Affordance. If ever a term separated the usability cognoscenti from everyone else, this is it. For a good, long time now, our trade’s initiation rite has been the reading of Don Norman’s The Psychology of Everyday Things (now published as The Design of Everyday Things). Norman’s book introduced many of us (myself included) to the term affordance. As Norman’s compelling arguments took hold, so did the term. It sprang up everywhere, moving from dusty journals to magazines and newspapers, and from there to the conceptual prime time of your local Starbucks.
Somewhere on the way from academia to Starbucks, however, something happened. The meaning of affordance became distorted and confused. At first it was subtle, but by now its meaning has bifurcated wildly. Whereas words become richer as they gain meanings, terms do not. Just as printing new money devalues existing money, the more new definitions the term affordance gains, the less value any one of them has.
This, then, is a story of the devaluation of the conceptual currency of our trade. It is also more than that. By itself, the fact that a term has lost meaning does not merit a loss of sleep. However, as this story will show, when the loss of a term’s meaning signals a loss of much more, we do have a problem.
But that’s the moral; first the story.
The term affordance was coined by the psychologist J.J. Gibson. Gibson had a growing dissatisfaction with information-processing theories of vision. He conducted a new type of research into perception and action as a response. Whereas information-processing theories limited themselves to considering stimuli (the object), receptors (the eyes), and processors (the brain), Gibson insisted that to understand vision one must understand the entire visual systemthe eyes, which are connected to the brain but also are part of a head attached to a body situated in an environment. This environment lies at the heart of Gibson’s theories, and so he needed to describe it. The term affordance is one of the tools he used.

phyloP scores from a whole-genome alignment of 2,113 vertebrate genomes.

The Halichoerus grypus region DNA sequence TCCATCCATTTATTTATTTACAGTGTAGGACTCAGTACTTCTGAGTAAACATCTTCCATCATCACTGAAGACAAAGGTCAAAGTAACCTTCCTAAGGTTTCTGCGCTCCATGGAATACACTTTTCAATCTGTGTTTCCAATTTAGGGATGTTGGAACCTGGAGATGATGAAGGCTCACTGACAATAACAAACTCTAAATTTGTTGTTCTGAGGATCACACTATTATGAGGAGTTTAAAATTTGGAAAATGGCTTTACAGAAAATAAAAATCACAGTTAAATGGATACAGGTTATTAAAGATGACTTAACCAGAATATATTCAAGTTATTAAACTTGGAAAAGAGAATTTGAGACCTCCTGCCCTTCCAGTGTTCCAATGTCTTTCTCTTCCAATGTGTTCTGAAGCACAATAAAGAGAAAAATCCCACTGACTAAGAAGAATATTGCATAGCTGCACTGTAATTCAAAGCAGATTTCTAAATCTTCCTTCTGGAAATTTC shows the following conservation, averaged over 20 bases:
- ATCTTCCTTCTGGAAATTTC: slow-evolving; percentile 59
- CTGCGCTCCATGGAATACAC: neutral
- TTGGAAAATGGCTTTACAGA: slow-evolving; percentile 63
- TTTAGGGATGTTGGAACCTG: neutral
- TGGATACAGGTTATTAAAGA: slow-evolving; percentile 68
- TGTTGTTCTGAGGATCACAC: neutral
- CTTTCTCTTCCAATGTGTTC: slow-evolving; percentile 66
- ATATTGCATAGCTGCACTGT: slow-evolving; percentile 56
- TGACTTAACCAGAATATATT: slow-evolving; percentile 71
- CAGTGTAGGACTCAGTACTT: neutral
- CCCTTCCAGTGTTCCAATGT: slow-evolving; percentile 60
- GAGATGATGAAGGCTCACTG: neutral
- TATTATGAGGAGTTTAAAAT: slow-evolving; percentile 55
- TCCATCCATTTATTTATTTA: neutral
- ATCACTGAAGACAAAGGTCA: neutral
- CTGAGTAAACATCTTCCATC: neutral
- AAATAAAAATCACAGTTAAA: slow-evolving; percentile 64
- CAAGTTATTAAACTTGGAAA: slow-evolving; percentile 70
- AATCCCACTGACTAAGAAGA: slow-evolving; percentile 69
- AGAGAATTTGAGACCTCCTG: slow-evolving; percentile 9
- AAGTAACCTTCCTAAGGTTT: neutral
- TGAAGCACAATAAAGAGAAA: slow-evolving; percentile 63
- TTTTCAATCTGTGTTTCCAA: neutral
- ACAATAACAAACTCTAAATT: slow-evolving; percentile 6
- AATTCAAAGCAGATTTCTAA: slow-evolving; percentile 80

Affordances exist independently of perception and only as a relationship between an organism and an object.
This background is not just a theoretical curiosity. On the contrary, it is the key to understanding the concept of affordances. Gibson did not intend this term to describe what an organism perceives about the environment, but rather properties of the environment itself with respect to an organism. As he put it, "the affordances of the environment are what it offers the animal, what it provides or furnishes, either for good or for ill," and further that affordances "have to be measured relative to the animal" [emphasis in the original]. It is no coincidence that we speak of affordances in the environment with the suffix of "ability"sit-ability, stand-ability, or push-ability. Affordances are things the environment has the ability to furnish an animal. They are opportunities for action. So, the chair I am currently sitting on is sit-able for me, an adult male. Two things need to be stressed. First, affordances exist independently of perception. Even in a dark room where I could not see my chair, it would still be sit-able for me. Second, affordances exist only as a relationship between an organism and an object; they are not properties of an object by itself. The chair that has the affordance of sit-ability for me does not have that same affordance for my six-month-old daughter. She cannot sit, so the environment cannot have that affordance for herat least not yet.